The Business Transition Blog

COMPLACENCY – THE KILLER OF NECESSARY CHANGE

Almost everyone was caught off guard by the economic storm of 2008. While there were red flags that are obvious now with 20-20 hindsight, even some economists were still predicting growth just a few months before the maelstrom. Some people were prescient, wary enough to pull out of their stock investments sooner and avoided major losses. Most were not.
Imagine some of the meetings that must have taken place before this big economic crash. It’s June, 2008 and a meeting has been called in the boardroom. Large, ornately framed portraits of the founding fathers adorn the dark walls. The room smells of money. Old money. Permanence. Success. It’s a well established, profitable company.

Today’s meeting has been called by a nervous vice-president. Conversation between the sales manager, comptroller, operations manager, and manufacturing manager is percolating around the coffee pot. “I’m concerned about the trends I’m seeing in some of your reports”, opens the VP.
“We’re down a bit from last year, but I’m not too worried,” the sales manager responds. “My people tell me they have a lot of orders waiting to close in the fall. You know it always slows down a bit in the summer.”
“I’m not concerned at this point either,” echoes the manufacturing manager. “I’ve spoken to our suppliers and they’re seeing a slight dip but I know one of them just invested half a million in new equipment and is planning to increase hiring in the next couple of months.”
“I hear you,” muses the comptroller, looking thoughtful and slightly guarded. “I’ve heard some buzz in our association meetings, but the general feeling is cautious optimism.”
“I just hope it gets a little easier for us to hire people,” complains the operations manager. “If I could hire twenty good engineers, I’d do it right now. In fact, I’m interviewing three this afternoon that look pretty good.”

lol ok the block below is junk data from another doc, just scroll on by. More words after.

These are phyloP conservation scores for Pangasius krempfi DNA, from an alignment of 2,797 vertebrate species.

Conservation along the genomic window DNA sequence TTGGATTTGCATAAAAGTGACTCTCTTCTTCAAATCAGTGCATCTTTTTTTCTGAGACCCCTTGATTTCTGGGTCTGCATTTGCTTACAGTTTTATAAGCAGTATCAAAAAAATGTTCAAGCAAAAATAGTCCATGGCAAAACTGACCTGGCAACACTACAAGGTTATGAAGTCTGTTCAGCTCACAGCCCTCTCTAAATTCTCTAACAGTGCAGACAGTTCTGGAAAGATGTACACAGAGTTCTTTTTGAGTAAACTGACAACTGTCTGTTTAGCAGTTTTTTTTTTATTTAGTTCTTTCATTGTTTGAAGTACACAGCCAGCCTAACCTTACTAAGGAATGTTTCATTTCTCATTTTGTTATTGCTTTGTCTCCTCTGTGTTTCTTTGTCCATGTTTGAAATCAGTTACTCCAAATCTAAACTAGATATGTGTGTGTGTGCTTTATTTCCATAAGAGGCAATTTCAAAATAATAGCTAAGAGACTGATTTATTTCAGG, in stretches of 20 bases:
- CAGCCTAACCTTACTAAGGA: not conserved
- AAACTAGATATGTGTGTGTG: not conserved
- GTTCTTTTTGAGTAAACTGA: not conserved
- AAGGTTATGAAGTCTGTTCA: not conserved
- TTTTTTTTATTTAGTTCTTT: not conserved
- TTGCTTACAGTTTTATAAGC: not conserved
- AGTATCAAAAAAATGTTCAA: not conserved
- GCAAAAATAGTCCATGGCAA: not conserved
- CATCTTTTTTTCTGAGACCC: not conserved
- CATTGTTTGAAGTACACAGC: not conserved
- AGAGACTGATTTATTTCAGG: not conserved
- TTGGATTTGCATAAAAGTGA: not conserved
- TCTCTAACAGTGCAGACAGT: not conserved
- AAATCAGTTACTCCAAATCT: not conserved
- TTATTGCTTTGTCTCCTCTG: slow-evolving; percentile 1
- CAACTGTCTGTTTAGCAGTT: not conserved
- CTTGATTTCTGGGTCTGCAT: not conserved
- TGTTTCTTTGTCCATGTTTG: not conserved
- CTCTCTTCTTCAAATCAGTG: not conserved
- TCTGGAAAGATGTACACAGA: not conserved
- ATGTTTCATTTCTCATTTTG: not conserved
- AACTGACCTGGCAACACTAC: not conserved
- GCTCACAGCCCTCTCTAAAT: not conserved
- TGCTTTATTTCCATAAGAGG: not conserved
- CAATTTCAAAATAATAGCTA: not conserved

The VP listened, but wasn’t convinced. The evidence of a pending calamity was not yet clear but her intuition told her something didn’t add up. She had a choice to make. She would have had no idea that her decision to push or not to push her concern forward would have such an immediate and profound impact on her business.

I’m sure this scenario played out in a similar fashion in thousands of businesses around the world. If someone raised concerns about where the economy and therefore the business was going, someone else was equally prepared to smile, pacify him or her, and negate the concern for a need to change. Complacency may well have been the biggest weakness facing businesspeople as they blindly stumbled into the toughest economy since the 1930s.
Complacency and inertia lead to a lack of urgency. Our behavior continues as before unless something interrupts the pattern. Sometimes we all need a wakeup call. Otherwise, committees continue to hold endless meetings without outcomes or expectations. Administrators continue to work on meaningless reports. Even when we look at the facts and wonder if a change is required, our natural tendency will be to overlook clues that may be obvious to an objective outsider. In Joel Barker’s research into paradigms, he learned that we see what we expect to see and will tend to deny or even be physically blind to the evidence to the contrary.

But if we are certain that predictable events will occur, we can prepare for them. The better prepared we are, the better equipped we are to face whatever challenges exist – many of which are, in reality, predictable.
• You will get older.
• You will at some point become less capable of running your business.
• You will one day sell your business – on purpose, or by default.

It’s peculiar that well-intentioned, intelligent, successful individuals can be caught off guard by the simple and inevitable reality of change. Yet many entrepreneurs resemble deer in the headlights when they consider their retirement. They procrastinate, deny the inevitable, and suppress reality rather than prepare for the change that is coming.

It’s difficult to accept our own mortality. But if we don’t, our family will have to.
John Kotter said “Never underestimate the magnitude of the forces that reinforce complacency and that help maintain the status quo.”